Astronomers Discover Unknown 'Spooky' Object Sending Radio Signals In Space
By Jason Hall
January 27, 2022
A mysterious space object initially spotted in March 2018 is reported to beam out radiation three time per hour and provide the brightest source of radio waves viewable from Earth.
CNN reports astronomers are still unable to identify the celestial lighthouse, which beams out radio signals every 18 minutes, but believe it could be "a remnant of a collapsed star, either a dense neutron star or a dead white dwarf star, with a strong magnetic field," or something completely different, after a study on the unidentified object was published in the journal Nature on Wednesday (January 26).
"This object was appearing and disappearing over a few hours during our observations," said lead study author Natasha Hurley-Walker, an astrophysicist at the Curtin University node of the International Centre for Radio Astronomy Research, in a statement via CNN.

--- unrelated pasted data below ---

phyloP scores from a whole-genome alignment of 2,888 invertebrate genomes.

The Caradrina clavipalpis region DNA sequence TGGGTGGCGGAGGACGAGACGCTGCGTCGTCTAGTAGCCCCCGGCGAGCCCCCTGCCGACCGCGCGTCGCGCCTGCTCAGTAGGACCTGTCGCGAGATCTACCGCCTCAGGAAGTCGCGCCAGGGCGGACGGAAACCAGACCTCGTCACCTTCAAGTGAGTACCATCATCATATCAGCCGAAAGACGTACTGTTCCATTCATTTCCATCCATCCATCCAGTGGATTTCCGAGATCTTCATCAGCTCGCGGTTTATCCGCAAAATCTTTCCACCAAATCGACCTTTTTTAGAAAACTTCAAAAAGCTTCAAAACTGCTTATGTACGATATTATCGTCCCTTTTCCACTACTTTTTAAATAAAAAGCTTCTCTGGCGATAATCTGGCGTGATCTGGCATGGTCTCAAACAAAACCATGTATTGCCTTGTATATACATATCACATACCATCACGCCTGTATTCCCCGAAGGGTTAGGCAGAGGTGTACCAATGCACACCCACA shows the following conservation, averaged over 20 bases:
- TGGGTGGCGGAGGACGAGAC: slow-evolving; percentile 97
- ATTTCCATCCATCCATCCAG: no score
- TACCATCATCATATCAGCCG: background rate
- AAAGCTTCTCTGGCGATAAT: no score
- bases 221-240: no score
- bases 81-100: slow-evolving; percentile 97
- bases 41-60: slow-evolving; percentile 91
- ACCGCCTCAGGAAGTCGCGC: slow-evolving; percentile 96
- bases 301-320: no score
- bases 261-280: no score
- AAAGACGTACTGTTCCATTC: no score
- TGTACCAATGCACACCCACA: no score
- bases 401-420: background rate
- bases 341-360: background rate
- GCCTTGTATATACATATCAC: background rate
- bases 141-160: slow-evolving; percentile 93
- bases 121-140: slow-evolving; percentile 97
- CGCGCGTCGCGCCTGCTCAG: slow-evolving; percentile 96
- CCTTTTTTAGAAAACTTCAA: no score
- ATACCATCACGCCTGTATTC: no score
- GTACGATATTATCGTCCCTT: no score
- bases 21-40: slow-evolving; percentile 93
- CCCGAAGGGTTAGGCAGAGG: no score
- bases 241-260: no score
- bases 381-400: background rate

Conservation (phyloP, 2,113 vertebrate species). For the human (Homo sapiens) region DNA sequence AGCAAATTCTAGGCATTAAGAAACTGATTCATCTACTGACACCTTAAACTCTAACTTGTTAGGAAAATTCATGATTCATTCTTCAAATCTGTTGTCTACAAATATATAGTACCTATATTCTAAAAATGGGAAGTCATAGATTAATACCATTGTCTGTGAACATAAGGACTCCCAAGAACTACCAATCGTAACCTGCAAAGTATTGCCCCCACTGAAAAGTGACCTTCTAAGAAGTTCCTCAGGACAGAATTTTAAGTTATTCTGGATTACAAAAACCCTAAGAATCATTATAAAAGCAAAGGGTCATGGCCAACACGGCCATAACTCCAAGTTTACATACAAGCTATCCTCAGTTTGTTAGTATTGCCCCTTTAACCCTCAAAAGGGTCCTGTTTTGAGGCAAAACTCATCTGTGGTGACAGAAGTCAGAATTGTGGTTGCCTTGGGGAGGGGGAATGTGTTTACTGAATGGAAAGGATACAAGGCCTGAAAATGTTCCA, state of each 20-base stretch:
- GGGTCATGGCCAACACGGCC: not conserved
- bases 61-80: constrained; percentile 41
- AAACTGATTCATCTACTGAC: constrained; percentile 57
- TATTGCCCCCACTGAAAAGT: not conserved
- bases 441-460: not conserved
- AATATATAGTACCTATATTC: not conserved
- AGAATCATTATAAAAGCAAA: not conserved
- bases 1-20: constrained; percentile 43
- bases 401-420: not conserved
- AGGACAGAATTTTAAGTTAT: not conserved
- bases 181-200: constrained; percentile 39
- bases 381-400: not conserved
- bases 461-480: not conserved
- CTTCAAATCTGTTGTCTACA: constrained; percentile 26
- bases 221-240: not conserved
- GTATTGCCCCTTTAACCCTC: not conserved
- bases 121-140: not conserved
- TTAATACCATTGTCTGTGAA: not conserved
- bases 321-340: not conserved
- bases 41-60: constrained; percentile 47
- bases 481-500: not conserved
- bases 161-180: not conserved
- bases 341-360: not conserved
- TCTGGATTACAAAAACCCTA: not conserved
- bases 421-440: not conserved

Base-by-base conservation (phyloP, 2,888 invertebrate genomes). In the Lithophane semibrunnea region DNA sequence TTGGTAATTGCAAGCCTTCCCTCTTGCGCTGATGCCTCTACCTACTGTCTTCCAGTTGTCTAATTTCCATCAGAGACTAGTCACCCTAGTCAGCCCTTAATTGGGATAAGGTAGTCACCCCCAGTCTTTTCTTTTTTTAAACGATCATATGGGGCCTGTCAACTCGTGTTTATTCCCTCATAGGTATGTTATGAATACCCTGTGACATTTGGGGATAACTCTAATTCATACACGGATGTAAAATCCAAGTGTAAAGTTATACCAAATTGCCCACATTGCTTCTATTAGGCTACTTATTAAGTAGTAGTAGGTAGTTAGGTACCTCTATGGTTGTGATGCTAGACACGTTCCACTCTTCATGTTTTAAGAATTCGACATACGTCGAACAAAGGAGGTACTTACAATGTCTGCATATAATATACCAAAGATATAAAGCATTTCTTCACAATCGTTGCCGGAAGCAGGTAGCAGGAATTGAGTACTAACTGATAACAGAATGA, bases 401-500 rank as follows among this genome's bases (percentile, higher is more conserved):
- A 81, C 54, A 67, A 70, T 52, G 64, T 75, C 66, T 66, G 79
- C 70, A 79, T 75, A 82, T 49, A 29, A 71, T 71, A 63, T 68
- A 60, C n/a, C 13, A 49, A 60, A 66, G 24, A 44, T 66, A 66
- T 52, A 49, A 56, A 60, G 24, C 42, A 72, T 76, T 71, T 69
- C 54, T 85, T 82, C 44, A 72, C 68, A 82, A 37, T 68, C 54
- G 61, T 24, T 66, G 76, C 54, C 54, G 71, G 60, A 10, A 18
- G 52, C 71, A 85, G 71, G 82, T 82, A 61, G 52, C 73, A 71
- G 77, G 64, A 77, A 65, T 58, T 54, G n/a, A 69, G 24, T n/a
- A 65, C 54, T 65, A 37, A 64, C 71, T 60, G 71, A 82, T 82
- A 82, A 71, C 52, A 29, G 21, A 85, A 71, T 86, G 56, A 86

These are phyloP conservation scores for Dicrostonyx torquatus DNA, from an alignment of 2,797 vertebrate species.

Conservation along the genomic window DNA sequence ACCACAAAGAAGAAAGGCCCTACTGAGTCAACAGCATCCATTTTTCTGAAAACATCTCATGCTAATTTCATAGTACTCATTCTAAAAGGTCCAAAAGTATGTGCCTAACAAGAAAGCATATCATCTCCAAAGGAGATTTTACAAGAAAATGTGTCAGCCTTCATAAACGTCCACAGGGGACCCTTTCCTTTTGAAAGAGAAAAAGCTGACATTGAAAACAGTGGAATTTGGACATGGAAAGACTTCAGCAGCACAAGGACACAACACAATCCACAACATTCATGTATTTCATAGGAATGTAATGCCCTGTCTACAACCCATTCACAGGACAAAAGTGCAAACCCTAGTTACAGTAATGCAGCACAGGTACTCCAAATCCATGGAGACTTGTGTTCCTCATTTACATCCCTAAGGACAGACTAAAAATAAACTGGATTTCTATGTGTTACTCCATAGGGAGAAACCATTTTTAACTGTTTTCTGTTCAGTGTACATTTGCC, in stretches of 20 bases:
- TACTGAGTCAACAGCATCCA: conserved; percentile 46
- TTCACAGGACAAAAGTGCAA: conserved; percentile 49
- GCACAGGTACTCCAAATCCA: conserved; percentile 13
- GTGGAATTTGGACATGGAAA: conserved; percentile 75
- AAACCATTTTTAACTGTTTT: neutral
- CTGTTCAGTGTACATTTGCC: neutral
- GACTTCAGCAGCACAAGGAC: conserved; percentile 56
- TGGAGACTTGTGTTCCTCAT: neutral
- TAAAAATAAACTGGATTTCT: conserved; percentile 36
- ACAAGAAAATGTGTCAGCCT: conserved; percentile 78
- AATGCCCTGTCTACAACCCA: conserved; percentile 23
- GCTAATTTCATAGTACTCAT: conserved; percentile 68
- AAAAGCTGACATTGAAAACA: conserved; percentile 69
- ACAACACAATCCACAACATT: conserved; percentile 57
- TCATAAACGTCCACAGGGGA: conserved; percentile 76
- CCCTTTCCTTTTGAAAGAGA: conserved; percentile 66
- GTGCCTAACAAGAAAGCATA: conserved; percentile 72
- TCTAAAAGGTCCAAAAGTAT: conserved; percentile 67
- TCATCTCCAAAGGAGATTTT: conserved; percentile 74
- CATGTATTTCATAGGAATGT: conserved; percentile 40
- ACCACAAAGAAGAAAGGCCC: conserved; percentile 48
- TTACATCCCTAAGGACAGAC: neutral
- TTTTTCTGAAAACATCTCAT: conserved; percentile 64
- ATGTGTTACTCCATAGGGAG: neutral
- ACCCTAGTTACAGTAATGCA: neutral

"That was completely unexpected. It was kind of spooky for an astronomer because there's nothing known in the sky that does that. And it's really quite close to us -- about 4,000 light-years away. It's in our galactic backyard."
The mysterious object was discovered by Curtin University doctoral student Tyrone O'Doherty using the Murchison Widefield Array telescope in the Western Australia outback.
"It's exciting that the source I identified last year has turned out to be such a peculiar object," O'Doherty said in a statement via CNN. "The MWA's wide field of view and extreme sensitivity are perfect for surveying the entire sky and detecting the unexpected."
The object is unique in that it only turns on for about a minute every 18 minutes, but displays an incredibly light presence.
Researchers said observations made have matched the definition of an ultra-long period magnetar, however, magnetars typically flare by the second, while the object in question takes more time.
Researchers plan to continue monitoring the object to see if it turns back on while looking for more evidence of similarities to other discoveries.